Physical Composition and Organization of the Gossypium Genomes
The 8 different diploid Gossypium genomes vary about three-fold in genome size. DNA renaturation kinetic analyses more than 30 years ago suggested that much of this variation was attributable to the repetitive DNA fractions, and subsequent cloning and sequencing studies have revealed specific DNA elements and families that contribute to this variation. The relationship between physical quantity of DNA and genetic distance (recombination fraction) in a region shows striking variation along individual Gossypium chromosomes, but an appreciable degree of correspondence across subgenomes and species due largely to conserved locations of centromeres. A substantial and growing collection of bacterial artificial chromosome (BAC) libraries for Gossypium species and genotypes provides a platform for studies of local organization of specific genomic regions, and for global physical characterization (which is in progress for several genomes). Of particular importance in planning for the sequencing of members of the Gossypium genus is the nearly two-fold difference in size between the A and D diploid genome types that have contributed to tetraploid cotton, and the finding that repetitive DNA has been transmitted between these two genomes (especially from A to D) in tetraploid cottons. Additional information being assembled, about the diversity among different members of the major repetitive element families, and the degree of inter-genomic exchange following polyploidization, will be important to devising cost-effective sequencing strategies.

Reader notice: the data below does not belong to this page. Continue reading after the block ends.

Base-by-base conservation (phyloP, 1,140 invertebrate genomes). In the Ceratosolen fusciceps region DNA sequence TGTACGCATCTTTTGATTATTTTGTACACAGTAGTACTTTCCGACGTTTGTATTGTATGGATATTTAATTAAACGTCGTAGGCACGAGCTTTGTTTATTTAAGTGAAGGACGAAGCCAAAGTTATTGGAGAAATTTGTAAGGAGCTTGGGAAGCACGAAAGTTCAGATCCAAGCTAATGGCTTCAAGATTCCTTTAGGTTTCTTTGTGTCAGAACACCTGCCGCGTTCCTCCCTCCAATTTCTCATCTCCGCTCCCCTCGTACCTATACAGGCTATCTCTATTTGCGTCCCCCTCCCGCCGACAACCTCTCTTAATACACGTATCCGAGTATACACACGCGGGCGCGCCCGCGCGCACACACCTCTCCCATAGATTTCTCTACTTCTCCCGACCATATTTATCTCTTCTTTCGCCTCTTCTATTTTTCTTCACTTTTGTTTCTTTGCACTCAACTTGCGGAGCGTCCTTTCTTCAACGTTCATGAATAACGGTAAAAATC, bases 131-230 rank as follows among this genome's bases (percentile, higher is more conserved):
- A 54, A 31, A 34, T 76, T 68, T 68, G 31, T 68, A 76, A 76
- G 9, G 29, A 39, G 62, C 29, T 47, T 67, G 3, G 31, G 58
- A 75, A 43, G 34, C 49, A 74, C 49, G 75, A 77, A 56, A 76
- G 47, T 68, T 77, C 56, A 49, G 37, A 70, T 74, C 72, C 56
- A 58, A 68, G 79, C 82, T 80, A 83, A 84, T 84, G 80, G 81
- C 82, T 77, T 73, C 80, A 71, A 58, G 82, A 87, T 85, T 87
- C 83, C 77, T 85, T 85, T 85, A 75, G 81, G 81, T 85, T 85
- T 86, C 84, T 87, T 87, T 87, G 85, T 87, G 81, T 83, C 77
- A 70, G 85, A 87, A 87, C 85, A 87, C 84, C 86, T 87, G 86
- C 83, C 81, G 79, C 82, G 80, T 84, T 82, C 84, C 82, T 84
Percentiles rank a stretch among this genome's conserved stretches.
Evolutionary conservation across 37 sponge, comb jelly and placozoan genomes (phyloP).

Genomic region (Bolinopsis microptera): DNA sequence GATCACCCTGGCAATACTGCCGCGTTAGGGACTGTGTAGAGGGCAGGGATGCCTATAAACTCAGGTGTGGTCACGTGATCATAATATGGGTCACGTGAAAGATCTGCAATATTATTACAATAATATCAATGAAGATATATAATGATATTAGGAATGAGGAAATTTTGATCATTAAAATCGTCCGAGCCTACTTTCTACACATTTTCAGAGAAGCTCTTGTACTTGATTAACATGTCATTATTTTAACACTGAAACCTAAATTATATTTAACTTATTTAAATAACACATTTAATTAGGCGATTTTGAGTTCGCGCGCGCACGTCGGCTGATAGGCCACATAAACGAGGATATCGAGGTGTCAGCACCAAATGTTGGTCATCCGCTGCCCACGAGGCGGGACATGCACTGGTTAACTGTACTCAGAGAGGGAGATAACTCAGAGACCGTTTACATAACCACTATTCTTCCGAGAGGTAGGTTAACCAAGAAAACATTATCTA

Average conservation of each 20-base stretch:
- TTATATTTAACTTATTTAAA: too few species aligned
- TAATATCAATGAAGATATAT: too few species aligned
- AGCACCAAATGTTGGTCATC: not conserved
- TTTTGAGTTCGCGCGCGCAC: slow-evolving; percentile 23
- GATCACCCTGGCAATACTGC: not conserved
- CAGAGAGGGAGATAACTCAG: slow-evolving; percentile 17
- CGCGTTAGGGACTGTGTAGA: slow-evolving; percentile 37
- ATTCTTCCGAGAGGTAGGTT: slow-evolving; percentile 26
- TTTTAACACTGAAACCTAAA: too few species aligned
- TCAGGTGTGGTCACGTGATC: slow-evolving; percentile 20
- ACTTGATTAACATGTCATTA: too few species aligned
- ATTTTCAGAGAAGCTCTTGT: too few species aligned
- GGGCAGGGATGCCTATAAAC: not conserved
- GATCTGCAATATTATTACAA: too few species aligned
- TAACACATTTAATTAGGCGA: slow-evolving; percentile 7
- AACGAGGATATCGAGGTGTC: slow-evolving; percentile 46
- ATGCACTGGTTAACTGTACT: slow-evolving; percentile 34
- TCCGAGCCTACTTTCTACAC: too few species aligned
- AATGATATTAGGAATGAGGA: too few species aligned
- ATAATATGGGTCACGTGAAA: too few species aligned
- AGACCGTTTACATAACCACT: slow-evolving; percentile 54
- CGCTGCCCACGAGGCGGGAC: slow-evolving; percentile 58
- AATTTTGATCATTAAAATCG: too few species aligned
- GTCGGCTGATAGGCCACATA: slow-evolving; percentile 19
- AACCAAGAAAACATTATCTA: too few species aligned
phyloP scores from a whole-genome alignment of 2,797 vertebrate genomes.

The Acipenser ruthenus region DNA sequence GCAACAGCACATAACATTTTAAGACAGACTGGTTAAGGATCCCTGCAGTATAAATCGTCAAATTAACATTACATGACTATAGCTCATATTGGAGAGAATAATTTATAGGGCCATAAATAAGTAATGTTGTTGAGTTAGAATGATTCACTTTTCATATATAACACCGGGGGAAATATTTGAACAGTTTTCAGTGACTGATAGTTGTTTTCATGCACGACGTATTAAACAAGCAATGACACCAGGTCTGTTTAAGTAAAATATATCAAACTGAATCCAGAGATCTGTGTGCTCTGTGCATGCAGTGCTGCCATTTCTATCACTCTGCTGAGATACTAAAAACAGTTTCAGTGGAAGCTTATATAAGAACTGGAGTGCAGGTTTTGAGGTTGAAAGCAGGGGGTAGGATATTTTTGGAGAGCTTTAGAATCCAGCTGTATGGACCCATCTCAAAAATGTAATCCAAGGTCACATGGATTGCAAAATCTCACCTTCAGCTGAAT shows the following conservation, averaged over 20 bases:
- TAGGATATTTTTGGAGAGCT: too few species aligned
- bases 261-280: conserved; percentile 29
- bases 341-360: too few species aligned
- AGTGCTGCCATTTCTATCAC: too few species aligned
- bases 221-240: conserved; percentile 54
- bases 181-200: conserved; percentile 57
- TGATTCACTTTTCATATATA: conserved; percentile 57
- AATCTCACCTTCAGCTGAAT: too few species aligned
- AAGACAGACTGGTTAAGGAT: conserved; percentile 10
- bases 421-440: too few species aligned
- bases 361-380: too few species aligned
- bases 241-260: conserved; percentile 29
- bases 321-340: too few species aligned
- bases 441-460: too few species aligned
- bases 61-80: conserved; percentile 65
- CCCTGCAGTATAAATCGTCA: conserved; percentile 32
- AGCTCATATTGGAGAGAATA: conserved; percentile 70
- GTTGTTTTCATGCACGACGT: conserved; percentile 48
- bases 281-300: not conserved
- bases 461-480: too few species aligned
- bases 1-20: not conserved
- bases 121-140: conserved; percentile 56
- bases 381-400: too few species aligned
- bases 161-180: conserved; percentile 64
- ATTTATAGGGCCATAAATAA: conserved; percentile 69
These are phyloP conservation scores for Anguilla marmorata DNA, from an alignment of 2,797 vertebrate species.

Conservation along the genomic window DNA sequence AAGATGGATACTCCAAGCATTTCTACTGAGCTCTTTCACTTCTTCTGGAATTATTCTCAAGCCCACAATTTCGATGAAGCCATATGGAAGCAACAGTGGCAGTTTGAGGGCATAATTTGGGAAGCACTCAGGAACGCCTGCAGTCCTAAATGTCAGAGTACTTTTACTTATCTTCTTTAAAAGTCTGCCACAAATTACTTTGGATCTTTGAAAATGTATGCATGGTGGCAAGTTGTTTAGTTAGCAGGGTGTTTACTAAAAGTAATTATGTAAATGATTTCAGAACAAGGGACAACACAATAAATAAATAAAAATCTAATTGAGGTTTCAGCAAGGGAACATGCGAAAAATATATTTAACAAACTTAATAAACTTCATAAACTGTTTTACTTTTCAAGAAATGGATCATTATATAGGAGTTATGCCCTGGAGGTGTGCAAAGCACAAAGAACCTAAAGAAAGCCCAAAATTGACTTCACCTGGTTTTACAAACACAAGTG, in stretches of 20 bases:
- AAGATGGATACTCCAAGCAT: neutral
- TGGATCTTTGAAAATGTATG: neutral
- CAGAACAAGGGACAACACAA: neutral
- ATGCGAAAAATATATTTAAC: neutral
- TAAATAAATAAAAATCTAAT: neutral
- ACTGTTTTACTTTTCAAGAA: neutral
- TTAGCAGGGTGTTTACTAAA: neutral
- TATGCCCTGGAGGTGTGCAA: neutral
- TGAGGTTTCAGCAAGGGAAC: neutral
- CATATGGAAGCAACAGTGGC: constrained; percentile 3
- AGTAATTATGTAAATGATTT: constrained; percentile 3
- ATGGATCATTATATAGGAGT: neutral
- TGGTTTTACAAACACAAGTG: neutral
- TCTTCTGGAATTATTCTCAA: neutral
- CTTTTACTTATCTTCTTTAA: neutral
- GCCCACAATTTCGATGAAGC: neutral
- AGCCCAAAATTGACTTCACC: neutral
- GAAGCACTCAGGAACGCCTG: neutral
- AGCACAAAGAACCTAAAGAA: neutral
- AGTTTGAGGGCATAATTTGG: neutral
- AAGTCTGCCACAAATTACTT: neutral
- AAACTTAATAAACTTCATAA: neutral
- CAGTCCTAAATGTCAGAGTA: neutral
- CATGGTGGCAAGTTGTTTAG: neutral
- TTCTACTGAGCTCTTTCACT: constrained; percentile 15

KeywordsBacterial Artificial Chromosome Genome Size Bacterial Artificial Chromosome Library Cotton Genome Illegitimate Recombination
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